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COVID-19 | The travel industry wants an end to testing



Health professionals and industry groups call on Ottawa to end all border testing requirements for COVID-19 as travel sector struggles to recover two years after start of the pandemic.

Changes to the rules, including eliminating the requirement that fully vaccinated Canadian travelers must take a molecular test before departure, went into effect Monday.

Rapid antigen tests administered by a medical professional remain mandatory for foreign visitors, and for Canadians who wish to avoid a 10-day home quarantine upon return.

At a press conference at Calgary airport on Monday, hosted by the Canadian Travel and Tourism Roundtable, WestJet vice-president of communications Richard Bartrem said the carrier’s flight volume remained half of its 2019 level, or about 700 trips per day.

“Fully vaccinated Canadians and incoming visitors should no longer be subject to testing fees and outdated measures when they return home,” he argued.

Zain Chagla, infectious disease physician at St. Joseph’s Hospital in Hamilton and associate professor at McMaster University, added that “we really don’t get much from what we do at the border, if is to increase the inconvenience of travellers”.

“Every variant that has been of concern has arrived in Canada and the likelihood of someone contracting COVID in Canada is not attributable to travel, but to our daily lives,” he said.

Mr. Chagla noted that settings like sports arenas and bars and nightclubs do not require COVID-19 testing.

He also pointed out that the UK and other European countries had dropped border testing requirements while continuing to monitor variants in the community through local testing and genome sequencing.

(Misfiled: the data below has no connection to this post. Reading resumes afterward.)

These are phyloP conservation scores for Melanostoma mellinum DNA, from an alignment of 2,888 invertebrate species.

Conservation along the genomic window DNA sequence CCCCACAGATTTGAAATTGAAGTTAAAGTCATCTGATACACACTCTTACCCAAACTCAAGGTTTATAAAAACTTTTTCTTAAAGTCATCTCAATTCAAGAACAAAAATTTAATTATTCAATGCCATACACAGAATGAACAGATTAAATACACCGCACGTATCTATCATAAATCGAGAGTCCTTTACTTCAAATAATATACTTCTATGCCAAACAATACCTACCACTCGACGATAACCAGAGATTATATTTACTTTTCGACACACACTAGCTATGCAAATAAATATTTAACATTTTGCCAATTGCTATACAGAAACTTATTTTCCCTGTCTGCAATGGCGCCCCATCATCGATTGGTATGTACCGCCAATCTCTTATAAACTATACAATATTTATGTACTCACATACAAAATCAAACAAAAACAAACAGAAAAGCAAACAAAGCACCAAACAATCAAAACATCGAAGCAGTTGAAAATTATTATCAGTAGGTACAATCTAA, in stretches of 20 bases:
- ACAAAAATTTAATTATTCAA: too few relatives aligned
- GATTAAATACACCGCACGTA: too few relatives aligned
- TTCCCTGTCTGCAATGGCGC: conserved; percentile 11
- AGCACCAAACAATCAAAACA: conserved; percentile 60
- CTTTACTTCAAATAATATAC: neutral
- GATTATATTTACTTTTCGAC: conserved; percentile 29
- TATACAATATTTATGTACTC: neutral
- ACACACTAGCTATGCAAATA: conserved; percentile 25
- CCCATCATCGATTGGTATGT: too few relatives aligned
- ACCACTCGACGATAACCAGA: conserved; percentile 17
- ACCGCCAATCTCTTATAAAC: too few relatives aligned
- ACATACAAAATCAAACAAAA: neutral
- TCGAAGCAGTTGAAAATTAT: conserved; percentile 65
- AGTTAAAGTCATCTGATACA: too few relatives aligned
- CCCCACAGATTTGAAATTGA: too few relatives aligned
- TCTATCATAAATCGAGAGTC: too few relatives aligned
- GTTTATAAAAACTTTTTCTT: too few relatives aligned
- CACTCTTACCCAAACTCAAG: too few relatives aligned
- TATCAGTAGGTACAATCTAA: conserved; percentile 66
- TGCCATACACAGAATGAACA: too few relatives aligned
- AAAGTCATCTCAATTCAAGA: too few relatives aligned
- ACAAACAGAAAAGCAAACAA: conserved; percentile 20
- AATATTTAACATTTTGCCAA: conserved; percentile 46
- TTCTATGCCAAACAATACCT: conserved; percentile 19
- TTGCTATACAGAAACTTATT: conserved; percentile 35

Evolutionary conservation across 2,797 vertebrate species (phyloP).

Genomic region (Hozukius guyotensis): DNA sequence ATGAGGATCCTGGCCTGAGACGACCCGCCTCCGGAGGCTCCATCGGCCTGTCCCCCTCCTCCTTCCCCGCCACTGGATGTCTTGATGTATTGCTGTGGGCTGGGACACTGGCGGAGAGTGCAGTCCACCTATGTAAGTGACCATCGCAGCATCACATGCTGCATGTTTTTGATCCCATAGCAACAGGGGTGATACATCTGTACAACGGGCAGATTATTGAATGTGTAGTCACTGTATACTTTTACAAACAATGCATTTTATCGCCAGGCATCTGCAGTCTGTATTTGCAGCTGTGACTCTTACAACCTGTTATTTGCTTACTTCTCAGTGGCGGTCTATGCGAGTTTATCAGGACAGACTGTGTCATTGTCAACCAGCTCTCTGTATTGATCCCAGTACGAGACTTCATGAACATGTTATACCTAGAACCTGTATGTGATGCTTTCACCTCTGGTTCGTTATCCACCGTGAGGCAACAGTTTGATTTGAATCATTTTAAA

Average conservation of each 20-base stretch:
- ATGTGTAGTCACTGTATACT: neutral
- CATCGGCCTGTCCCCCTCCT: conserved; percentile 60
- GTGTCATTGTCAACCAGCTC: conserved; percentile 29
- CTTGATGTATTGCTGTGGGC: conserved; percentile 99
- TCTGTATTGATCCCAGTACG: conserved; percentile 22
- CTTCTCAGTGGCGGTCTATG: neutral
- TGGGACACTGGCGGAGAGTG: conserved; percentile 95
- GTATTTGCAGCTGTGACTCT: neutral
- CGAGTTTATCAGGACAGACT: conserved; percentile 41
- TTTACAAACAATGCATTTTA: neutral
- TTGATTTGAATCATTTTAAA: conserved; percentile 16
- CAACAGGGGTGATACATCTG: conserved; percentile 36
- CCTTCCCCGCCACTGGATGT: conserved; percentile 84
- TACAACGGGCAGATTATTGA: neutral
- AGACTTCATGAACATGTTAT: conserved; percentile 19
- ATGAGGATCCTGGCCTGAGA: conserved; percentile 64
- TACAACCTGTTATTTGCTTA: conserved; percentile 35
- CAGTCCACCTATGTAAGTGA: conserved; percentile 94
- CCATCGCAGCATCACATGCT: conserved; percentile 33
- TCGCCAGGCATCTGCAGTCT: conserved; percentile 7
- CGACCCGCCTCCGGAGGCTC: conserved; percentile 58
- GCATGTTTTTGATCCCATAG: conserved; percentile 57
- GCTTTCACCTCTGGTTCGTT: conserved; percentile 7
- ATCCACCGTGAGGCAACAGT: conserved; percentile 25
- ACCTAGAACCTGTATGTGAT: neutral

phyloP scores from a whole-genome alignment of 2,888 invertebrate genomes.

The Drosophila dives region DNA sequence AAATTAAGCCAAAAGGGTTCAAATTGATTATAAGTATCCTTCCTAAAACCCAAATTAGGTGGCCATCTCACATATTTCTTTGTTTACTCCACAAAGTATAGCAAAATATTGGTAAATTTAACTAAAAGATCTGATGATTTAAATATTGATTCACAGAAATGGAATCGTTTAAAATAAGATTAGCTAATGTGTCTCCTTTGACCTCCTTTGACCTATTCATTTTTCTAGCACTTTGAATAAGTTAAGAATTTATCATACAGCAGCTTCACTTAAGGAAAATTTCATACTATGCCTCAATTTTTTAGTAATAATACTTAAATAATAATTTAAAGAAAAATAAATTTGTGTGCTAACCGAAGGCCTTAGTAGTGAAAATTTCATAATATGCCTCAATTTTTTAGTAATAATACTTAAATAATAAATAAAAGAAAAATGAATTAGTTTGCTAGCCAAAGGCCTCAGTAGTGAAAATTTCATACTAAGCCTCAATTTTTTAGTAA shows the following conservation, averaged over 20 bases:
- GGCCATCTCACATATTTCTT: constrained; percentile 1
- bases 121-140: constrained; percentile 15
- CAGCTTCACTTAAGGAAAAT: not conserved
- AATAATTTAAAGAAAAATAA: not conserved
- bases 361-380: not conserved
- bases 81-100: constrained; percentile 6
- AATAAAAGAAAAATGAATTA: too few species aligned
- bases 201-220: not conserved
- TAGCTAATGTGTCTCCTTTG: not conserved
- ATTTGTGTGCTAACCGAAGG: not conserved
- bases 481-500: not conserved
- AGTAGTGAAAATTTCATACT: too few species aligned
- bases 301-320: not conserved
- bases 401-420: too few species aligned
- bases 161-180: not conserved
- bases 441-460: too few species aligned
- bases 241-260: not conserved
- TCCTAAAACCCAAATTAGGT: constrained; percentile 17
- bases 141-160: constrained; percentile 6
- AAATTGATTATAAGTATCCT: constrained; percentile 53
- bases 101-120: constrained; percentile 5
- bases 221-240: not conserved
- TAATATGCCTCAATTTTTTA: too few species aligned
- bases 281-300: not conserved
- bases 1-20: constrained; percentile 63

Find a needle in a haystack

Another concern is the cost and lower accuracy of rapid tests, which are nevertheless potentially cheaper and easier to access than molecular tests.

“We know that rapid tests in the Omicron era are less sensitive. (…) Random individuals are less likely to test positive unless they have symptoms that have been going on for a while,” Chagla explained.

Rapid tests must be taken the day before a scheduled flight or arrival at the land border. “The probability of detecting a positive case is like finding a needle in a haystack. But the costs are not negligible, are they? People are still paying $20 to $50 for these tests, so for a family of four, that’s a couple hundred extra dollars in tests,” he added.

The federal government announced earlier this month that effective Feb. 28, dual-vaccinated air and ground travelers would no longer need to present a negative molecular test result, such as a PCR test, before departure. for Canada.

Unvaccinated children under 12 no longer need to self-isolate upon returning home. And Ottawa has lifted its blanket advisory against foreign travel, removing a travel insurance hurdle as well as a mental barrier for many would-be vacationers as Spring Break approaches.

Random PCR screening of travelers after arrival at airports or land crossings continues, with test recipients required to self-quarantine until they receive their results.

Association of Canadian Travel Agencies president Wendy Paradis said in an interview that rapid tests remain an “unnecessary barrier” to family and business travel.

Occupancy rates at Radisson’s Country Inn and Suites at Calgary Airport remain 50% below 2019 figures, general manager Leanne Shaw told reporters.

WestJet’s Richard Bartrem said talks with Transport Canada have been “positive”, but he hopes rapid pre-departure testing and random testing on arrival will be completed within 30 days.

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